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Hamlet rewrites portions of the play-within-a-play, wherein he wants to present a visual of poison being poured into a sleeping king's ear, hoping that this will rouse Claudius and cause a reaction that will be evidence of Claudius' murder of King Hamlet. "The play's the thing wherein I'll catch the conscience of the king," he says (II.ii.581-2). In the play-within, the murderer then courts the queen, who gradually succumbs to his advances. Hamlet writes into the play things that only Claudius would know, using the information provided to him by the ghost of his father.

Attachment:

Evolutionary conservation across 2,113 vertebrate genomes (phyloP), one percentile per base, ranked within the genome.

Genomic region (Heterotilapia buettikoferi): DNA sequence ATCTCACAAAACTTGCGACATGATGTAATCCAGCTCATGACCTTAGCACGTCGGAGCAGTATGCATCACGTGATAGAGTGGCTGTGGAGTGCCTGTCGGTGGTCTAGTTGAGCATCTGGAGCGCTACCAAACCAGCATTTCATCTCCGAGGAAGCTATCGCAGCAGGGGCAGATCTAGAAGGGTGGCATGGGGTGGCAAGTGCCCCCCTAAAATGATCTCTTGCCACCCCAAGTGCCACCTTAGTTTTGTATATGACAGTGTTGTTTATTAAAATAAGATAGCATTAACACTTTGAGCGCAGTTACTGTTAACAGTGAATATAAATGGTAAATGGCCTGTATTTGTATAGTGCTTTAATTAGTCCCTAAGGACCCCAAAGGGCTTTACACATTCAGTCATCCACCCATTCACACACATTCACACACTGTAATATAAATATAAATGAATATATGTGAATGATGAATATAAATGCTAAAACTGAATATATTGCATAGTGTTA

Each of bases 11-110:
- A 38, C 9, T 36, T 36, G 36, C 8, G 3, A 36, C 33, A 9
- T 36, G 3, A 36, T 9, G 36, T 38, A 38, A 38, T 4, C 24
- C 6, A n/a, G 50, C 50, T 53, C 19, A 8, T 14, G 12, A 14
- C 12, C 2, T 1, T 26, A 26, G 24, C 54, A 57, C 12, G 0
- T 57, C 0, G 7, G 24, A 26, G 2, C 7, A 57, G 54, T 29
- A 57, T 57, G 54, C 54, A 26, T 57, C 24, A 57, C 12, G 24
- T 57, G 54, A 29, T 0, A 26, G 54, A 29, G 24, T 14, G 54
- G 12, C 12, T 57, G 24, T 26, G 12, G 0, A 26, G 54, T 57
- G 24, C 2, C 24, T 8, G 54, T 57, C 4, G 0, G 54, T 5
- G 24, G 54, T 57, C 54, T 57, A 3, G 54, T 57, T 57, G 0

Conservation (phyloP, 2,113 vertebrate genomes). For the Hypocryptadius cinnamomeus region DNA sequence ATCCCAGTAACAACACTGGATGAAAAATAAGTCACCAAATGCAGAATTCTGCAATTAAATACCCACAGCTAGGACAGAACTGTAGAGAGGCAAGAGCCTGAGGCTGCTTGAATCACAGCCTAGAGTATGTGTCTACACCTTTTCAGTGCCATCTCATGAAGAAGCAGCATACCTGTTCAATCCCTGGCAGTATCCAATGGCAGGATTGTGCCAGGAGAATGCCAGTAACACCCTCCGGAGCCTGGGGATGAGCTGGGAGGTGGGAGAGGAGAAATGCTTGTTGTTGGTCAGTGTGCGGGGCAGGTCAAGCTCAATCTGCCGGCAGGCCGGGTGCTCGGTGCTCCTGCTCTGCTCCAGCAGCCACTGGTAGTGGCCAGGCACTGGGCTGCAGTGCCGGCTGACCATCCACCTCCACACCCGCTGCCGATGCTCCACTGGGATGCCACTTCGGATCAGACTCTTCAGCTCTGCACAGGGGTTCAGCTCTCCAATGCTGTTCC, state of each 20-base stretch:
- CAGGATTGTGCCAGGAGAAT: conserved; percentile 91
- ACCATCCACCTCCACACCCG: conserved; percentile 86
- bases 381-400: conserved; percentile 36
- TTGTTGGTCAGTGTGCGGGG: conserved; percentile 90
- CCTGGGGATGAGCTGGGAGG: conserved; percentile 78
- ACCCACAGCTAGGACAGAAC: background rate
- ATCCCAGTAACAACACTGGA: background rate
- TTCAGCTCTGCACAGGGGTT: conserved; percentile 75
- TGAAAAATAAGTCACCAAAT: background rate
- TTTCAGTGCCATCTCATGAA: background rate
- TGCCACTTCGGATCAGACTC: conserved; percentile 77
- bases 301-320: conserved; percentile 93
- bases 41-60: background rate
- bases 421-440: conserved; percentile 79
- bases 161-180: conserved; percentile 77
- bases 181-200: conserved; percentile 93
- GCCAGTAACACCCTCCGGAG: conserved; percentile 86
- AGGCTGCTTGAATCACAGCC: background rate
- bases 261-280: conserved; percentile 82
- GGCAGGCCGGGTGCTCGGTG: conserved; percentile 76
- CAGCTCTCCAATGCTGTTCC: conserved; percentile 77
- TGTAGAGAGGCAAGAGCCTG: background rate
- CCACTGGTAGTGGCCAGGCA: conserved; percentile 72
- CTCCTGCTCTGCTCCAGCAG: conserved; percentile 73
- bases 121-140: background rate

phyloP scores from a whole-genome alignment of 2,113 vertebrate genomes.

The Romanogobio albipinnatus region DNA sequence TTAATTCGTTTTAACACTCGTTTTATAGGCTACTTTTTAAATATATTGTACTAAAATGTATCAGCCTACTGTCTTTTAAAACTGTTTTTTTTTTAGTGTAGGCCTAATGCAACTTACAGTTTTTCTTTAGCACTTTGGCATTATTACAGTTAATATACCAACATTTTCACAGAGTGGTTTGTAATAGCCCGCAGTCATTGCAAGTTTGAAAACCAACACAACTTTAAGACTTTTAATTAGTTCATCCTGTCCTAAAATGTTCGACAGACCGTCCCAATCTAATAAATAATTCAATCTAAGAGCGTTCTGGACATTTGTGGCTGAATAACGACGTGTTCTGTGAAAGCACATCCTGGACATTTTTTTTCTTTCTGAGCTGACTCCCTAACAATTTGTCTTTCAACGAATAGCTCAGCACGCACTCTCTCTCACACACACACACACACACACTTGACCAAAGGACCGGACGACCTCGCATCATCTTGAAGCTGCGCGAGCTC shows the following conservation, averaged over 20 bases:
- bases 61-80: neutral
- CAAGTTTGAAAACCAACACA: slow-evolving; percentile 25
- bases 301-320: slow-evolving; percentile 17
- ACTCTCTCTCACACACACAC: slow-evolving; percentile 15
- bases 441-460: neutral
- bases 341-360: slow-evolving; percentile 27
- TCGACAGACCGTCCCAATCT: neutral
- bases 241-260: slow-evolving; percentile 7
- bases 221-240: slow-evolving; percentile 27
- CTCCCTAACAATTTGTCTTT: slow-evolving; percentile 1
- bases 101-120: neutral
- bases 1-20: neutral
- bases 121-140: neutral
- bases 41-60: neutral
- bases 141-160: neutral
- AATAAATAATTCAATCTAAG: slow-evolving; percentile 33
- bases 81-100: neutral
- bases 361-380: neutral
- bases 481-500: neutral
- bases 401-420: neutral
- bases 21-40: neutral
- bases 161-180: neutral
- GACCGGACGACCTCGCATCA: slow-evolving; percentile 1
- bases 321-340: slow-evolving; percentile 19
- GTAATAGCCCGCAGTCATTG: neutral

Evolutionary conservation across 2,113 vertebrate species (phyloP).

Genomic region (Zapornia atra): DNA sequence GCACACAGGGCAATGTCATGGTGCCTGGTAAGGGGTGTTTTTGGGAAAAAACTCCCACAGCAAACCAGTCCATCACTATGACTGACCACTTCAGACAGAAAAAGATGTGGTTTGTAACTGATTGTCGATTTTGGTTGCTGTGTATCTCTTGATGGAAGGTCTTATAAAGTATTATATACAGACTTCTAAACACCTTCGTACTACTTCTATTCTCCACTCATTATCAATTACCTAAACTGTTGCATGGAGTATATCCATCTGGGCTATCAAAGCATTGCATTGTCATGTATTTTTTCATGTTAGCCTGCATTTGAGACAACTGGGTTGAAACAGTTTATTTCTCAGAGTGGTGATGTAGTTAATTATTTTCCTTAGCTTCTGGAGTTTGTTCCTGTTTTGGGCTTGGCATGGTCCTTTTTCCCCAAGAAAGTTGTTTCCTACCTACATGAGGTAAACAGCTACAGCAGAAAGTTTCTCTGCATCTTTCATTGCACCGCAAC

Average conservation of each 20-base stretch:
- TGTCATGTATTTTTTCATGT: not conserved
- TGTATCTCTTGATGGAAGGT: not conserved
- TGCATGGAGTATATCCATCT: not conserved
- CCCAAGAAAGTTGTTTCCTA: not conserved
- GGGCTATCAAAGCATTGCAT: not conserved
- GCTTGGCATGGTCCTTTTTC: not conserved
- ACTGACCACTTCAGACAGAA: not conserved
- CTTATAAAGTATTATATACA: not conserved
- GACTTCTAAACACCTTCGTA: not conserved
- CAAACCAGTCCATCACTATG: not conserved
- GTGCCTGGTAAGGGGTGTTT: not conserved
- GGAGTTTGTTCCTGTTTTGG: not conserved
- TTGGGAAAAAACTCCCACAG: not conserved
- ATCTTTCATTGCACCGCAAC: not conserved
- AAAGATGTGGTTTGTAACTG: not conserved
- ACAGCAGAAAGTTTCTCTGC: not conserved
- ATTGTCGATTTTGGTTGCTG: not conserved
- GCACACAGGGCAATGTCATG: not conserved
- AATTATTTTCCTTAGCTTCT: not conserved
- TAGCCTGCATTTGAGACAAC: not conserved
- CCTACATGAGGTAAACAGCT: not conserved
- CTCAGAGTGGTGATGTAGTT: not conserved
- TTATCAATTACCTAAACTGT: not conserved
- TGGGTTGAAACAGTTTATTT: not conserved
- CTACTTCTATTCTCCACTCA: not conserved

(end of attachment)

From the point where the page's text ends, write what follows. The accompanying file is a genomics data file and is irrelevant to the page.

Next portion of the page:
His plan seems to work, because Claudius rises from his seat and cries for the lights (torches) to be lit. To Hamlet, Claudius' strong reaction to the scene is indicative of his guilt.
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